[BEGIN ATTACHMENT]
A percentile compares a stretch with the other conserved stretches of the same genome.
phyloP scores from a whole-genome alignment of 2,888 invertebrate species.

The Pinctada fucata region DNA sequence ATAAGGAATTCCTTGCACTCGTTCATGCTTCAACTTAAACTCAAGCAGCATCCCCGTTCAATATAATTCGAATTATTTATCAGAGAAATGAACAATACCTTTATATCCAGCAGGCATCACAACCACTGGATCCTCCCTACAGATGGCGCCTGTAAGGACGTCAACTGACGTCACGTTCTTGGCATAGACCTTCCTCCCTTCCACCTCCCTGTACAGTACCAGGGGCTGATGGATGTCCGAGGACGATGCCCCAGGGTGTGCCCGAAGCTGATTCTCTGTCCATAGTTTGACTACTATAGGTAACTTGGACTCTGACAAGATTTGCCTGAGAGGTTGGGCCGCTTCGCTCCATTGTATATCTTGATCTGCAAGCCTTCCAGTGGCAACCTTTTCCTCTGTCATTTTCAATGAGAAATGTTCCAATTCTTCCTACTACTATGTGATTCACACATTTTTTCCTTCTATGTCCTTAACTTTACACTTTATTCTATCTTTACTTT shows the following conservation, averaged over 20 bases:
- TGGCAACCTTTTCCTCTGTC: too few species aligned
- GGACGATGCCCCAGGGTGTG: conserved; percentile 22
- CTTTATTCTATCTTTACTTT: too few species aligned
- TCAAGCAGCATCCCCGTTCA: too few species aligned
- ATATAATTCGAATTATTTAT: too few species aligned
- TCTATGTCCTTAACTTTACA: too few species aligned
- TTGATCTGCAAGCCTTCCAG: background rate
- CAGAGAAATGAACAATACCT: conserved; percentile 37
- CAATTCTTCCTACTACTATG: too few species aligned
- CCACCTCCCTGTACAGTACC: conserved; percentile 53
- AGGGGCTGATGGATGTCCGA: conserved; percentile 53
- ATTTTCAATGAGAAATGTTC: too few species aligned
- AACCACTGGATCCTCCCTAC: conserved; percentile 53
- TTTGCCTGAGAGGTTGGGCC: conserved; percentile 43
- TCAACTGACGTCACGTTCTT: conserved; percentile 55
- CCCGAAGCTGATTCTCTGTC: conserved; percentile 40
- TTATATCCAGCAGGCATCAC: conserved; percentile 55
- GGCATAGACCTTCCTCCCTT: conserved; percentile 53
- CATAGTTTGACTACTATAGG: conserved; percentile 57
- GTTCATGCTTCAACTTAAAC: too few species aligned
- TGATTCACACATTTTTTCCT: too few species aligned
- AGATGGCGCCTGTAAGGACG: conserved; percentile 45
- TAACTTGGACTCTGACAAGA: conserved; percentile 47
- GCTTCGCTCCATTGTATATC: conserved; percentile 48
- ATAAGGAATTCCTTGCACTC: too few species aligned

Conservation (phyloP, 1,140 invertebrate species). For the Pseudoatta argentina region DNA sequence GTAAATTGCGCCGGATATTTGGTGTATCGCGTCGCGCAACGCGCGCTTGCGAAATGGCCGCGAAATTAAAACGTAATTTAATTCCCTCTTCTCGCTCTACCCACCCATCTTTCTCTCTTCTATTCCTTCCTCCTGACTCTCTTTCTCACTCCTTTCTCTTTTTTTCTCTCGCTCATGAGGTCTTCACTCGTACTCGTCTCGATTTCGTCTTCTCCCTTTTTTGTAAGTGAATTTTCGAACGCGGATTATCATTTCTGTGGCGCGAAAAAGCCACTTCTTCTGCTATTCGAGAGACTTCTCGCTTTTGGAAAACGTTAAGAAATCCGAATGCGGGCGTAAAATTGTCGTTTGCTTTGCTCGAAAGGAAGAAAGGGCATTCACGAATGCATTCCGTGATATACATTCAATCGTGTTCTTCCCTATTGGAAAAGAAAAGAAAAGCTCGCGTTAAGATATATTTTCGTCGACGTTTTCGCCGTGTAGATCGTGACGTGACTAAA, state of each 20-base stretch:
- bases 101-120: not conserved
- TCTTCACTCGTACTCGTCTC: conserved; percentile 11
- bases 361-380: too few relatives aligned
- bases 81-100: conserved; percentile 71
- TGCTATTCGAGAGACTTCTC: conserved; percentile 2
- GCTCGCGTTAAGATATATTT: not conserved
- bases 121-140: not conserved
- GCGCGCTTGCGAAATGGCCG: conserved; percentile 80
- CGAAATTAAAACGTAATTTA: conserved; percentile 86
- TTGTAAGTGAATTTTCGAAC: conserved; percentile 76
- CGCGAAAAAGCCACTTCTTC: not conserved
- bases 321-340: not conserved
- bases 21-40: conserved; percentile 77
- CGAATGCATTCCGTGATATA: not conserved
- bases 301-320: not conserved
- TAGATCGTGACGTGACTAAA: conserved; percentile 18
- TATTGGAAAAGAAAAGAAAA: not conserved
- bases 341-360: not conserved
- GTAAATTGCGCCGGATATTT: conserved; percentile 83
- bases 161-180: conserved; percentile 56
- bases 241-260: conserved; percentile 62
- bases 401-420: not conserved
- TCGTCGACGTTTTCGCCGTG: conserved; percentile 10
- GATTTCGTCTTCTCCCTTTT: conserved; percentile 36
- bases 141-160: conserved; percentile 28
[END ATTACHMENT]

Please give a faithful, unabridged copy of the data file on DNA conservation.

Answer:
A percentile compares a stretch with the other conserved stretches of the same genome.
phyloP scores from a whole-genome alignment of 2,888 invertebrate species.

The Pinctada fucata region DNA sequence ATAAGGAATTCCTTGCACTCGTTCATGCTTCAACTTAAACTCAAGCAGCATCCCCGTTCAATATAATTCGAATTATTTATCAGAGAAATGAACAATACCTTTATATCCAGCAGGCATCACAACCACTGGATCCTCCCTACAGATGGCGCCTGTAAGGACGTCAACTGACGTCACGTTCTTGGCATAGACCTTCCTCCCTTCCACCTCCCTGTACAGTACCAGGGGCTGATGGATGTCCGAGGACGATGCCCCAGGGTGTGCCCGAAGCTGATTCTCTGTCCATAGTTTGACTACTATAGGTAACTTGGACTCTGACAAGATTTGCCTGAGAGGTTGGGCCGCTTCGCTCCATTGTATATCTTGATCTGCAAGCCTTCCAGTGGCAACCTTTTCCTCTGTCATTTTCAATGAGAAATGTTCCAATTCTTCCTACTACTATGTGATTCACACATTTTTTCCTTCTATGTCCTTAACTTTACACTTTATTCTATCTTTACTTT shows the following conservation, averaged over 20 bases:
- TGGCAACCTTTTCCTCTGTC: too few species aligned
- GGACGATGCCCCAGGGTGTG: conserved; percentile 22
- CTTTATTCTATCTTTACTTT: too few species aligned
- TCAAGCAGCATCCCCGTTCA: too few species aligned
- ATATAATTCGAATTATTTAT: too few species aligned
- TCTATGTCCTTAACTTTACA: too few species aligned
- TTGATCTGCAAGCCTTCCAG: background rate
- CAGAGAAATGAACAATACCT: conserved; percentile 37
- CAATTCTTCCTACTACTATG: too few species aligned
- CCACCTCCCTGTACAGTACC: conserved; percentile 53
- AGGGGCTGATGGATGTCCGA: conserved; percentile 53
- ATTTTCAATGAGAAATGTTC: too few species aligned
- AACCACTGGATCCTCCCTAC: conserved; percentile 53
- TTTGCCTGAGAGGTTGGGCC: conserved; percentile 43
- TCAACTGACGTCACGTTCTT: conserved; percentile 55
- CCCGAAGCTGATTCTCTGTC: conserved; percentile 40
- TTATATCCAGCAGGCATCAC: conserved; percentile 55
- GGCATAGACCTTCCTCCCTT: conserved; percentile 53
- CATAGTTTGACTACTATAGG: conserved; percentile 57
- GTTCATGCTTCAACTTAAAC: too few species aligned
- TGATTCACACATTTTTTCCT: too few species aligned
- AGATGGCGCCTGTAAGGACG: conserved; percentile 45
- TAACTTGGACTCTGACAAGA: conserved; percentile 47
- GCTTCGCTCCATTGTATATC: conserved; percentile 48
- ATAAGGAATTCCTTGCACTC: too few species aligned

Conservation (phyloP, 1,140 invertebrate species). For the Pseudoatta argentina region DNA sequence GTAAATTGCGCCGGATATTTGGTGTATCGCGTCGCGCAACGCGCGCTTGCGAAATGGCCGCGAAATTAAAACGTAATTTAATTCCCTCTTCTCGCTCTACCCACCCATCTTTCTCTCTTCTATTCCTTCCTCCTGACTCTCTTTCTCACTCCTTTCTCTTTTTTTCTCTCGCTCATGAGGTCTTCACTCGTACTCGTCTCGATTTCGTCTTCTCCCTTTTTTGTAAGTGAATTTTCGAACGCGGATTATCATTTCTGTGGCGCGAAAAAGCCACTTCTTCTGCTATTCGAGAGACTTCTCGCTTTTGGAAAACGTTAAGAAATCCGAATGCGGGCGTAAAATTGTCGTTTGCTTTGCTCGAAAGGAAGAAAGGGCATTCACGAATGCATTCCGTGATATACATTCAATCGTGTTCTTCCCTATTGGAAAAGAAAAGAAAAGCTCGCGTTAAGATATATTTTCGTCGACGTTTTCGCCGTGTAGATCGTGACGTGACTAAA, state of each 20-base stretch:
- bases 101-120: not conserved
- TCTTCACTCGTACTCGTCTC: conserved; percentile 11
- bases 361-380: too few relatives aligned
- bases 81-100: conserved; percentile 71
- TGCTATTCGAGAGACTTCTC: conserved; percentile 2
- GCTCGCGTTAAGATATATTT: not conserved
- bases 121-140: not conserved
- GCGCGCTTGCGAAATGGCCG: conserved; percentile 80
- CGAAATTAAAACGTAATTTA: conserved; percentile 86
- TTGTAAGTGAATTTTCGAAC: conserved; percentile 76
- CGCGAAAAAGCCACTTCTTC: not conserved
- bases 321-340: not conserved
- bases 21-40: conserved; percentile 77
- CGAATGCATTCCGTGATATA: not conserved
- bases 301-320: not conserved
- TAGATCGTGACGTGACTAAA: conserved; percentile 18
- TATTGGAAAAGAAAAGAAAA: not conserved
- bases 341-360: not conserved
- GTAAATTGCGCCGGATATTT: conserved; percentile 83
- bases 161-180: conserved; percentile 56
- bases 241-260: conserved; percentile 62
- bases 401-420: not conserved
- TCGTCGACGTTTTCGCCGTG: conserved; percentile 10
- GATTTCGTCTTCTCCCTTTT: conserved; percentile 36
- bases 141-160: conserved; percentile 28